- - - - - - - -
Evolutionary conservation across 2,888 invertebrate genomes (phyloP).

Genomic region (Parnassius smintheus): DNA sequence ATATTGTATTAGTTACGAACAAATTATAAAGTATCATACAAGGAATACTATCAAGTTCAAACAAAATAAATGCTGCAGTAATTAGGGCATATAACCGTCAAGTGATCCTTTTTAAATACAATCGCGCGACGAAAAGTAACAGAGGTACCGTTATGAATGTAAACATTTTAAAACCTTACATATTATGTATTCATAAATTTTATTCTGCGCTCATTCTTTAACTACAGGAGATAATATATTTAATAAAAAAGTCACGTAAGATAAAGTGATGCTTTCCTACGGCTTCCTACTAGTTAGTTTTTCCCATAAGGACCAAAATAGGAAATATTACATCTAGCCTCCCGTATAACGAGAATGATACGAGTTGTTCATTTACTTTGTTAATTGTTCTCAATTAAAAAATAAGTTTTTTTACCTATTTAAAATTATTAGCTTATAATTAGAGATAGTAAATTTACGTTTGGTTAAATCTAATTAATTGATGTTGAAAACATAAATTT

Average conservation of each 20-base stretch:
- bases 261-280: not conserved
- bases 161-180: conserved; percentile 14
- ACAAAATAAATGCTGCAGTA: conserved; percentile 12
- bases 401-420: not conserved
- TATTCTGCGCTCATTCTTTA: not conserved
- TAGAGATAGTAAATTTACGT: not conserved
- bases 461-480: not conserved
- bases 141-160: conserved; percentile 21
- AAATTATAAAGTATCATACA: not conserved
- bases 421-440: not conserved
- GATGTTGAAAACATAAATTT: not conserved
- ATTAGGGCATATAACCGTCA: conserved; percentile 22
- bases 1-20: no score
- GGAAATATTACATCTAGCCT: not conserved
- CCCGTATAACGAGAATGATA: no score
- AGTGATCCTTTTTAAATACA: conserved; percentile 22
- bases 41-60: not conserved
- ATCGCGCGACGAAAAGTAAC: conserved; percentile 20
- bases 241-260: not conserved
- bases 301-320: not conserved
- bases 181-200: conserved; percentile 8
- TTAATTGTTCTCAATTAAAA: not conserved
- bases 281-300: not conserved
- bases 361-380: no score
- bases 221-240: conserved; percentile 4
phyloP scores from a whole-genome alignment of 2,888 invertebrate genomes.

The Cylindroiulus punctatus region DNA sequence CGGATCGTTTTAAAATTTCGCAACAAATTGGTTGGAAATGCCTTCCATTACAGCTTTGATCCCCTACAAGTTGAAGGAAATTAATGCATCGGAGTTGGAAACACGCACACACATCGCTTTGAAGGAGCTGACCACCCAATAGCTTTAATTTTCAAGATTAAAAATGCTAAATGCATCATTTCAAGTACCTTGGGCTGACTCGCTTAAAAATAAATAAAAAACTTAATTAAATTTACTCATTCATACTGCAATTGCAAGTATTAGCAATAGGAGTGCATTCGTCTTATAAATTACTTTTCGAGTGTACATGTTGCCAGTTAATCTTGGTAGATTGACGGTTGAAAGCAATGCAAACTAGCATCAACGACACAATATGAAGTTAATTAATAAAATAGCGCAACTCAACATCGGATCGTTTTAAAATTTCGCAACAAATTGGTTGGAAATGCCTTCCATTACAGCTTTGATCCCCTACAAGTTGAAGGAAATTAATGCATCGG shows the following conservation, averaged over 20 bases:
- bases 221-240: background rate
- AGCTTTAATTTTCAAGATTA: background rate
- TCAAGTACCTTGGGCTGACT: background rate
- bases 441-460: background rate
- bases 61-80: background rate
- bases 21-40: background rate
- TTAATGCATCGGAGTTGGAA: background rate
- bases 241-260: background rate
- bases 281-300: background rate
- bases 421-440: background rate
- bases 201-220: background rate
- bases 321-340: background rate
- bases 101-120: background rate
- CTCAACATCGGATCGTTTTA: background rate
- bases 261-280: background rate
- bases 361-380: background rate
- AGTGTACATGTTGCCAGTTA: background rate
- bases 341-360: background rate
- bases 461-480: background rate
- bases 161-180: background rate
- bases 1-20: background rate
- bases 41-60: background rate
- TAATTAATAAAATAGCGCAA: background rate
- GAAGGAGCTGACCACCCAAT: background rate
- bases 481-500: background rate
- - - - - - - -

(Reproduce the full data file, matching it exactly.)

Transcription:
Evolutionary conservation across 2,888 invertebrate genomes (phyloP).

Genomic region (Parnassius smintheus): DNA sequence ATATTGTATTAGTTACGAACAAATTATAAAGTATCATACAAGGAATACTATCAAGTTCAAACAAAATAAATGCTGCAGTAATTAGGGCATATAACCGTCAAGTGATCCTTTTTAAATACAATCGCGCGACGAAAAGTAACAGAGGTACCGTTATGAATGTAAACATTTTAAAACCTTACATATTATGTATTCATAAATTTTATTCTGCGCTCATTCTTTAACTACAGGAGATAATATATTTAATAAAAAAGTCACGTAAGATAAAGTGATGCTTTCCTACGGCTTCCTACTAGTTAGTTTTTCCCATAAGGACCAAAATAGGAAATATTACATCTAGCCTCCCGTATAACGAGAATGATACGAGTTGTTCATTTACTTTGTTAATTGTTCTCAATTAAAAAATAAGTTTTTTTACCTATTTAAAATTATTAGCTTATAATTAGAGATAGTAAATTTACGTTTGGTTAAATCTAATTAATTGATGTTGAAAACATAAATTT

Average conservation of each 20-base stretch:
- bases 261-280: not conserved
- bases 161-180: conserved; percentile 14
- ACAAAATAAATGCTGCAGTA: conserved; percentile 12
- bases 401-420: not conserved
- TATTCTGCGCTCATTCTTTA: not conserved
- TAGAGATAGTAAATTTACGT: not conserved
- bases 461-480: not conserved
- bases 141-160: conserved; percentile 21
- AAATTATAAAGTATCATACA: not conserved
- bases 421-440: not conserved
- GATGTTGAAAACATAAATTT: not conserved
- ATTAGGGCATATAACCGTCA: conserved; percentile 22
- bases 1-20: no score
- GGAAATATTACATCTAGCCT: not conserved
- CCCGTATAACGAGAATGATA: no score
- AGTGATCCTTTTTAAATACA: conserved; percentile 22
- bases 41-60: not conserved
- ATCGCGCGACGAAAAGTAAC: conserved; percentile 20
- bases 241-260: not conserved
- bases 301-320: not conserved
- bases 181-200: conserved; percentile 8
- TTAATTGTTCTCAATTAAAA: not conserved
- bases 281-300: not conserved
- bases 361-380: no score
- bases 221-240: conserved; percentile 4
phyloP scores from a whole-genome alignment of 2,888 invertebrate genomes.

The Cylindroiulus punctatus region DNA sequence CGGATCGTTTTAAAATTTCGCAACAAATTGGTTGGAAATGCCTTCCATTACAGCTTTGATCCCCTACAAGTTGAAGGAAATTAATGCATCGGAGTTGGAAACACGCACACACATCGCTTTGAAGGAGCTGACCACCCAATAGCTTTAATTTTCAAGATTAAAAATGCTAAATGCATCATTTCAAGTACCTTGGGCTGACTCGCTTAAAAATAAATAAAAAACTTAATTAAATTTACTCATTCATACTGCAATTGCAAGTATTAGCAATAGGAGTGCATTCGTCTTATAAATTACTTTTCGAGTGTACATGTTGCCAGTTAATCTTGGTAGATTGACGGTTGAAAGCAATGCAAACTAGCATCAACGACACAATATGAAGTTAATTAATAAAATAGCGCAACTCAACATCGGATCGTTTTAAAATTTCGCAACAAATTGGTTGGAAATGCCTTCCATTACAGCTTTGATCCCCTACAAGTTGAAGGAAATTAATGCATCGG shows the following conservation, averaged over 20 bases:
- bases 221-240: background rate
- AGCTTTAATTTTCAAGATTA: background rate
- TCAAGTACCTTGGGCTGACT: background rate
- bases 441-460: background rate
- bases 61-80: background rate
- bases 21-40: background rate
- TTAATGCATCGGAGTTGGAA: background rate
- bases 241-260: background rate
- bases 281-300: background rate
- bases 421-440: background rate
- bases 201-220: background rate
- bases 321-340: background rate
- bases 101-120: background rate
- CTCAACATCGGATCGTTTTA: background rate
- bases 261-280: background rate
- bases 361-380: background rate
- AGTGTACATGTTGCCAGTTA: background rate
- bases 341-360: background rate
- bases 461-480: background rate
- bases 161-180: background rate
- bases 1-20: background rate
- bases 41-60: background rate
- TAATTAATAAAATAGCGCAA: background rate
- GAAGGAGCTGACCACCCAAT: background rate
- bases 481-500: background rate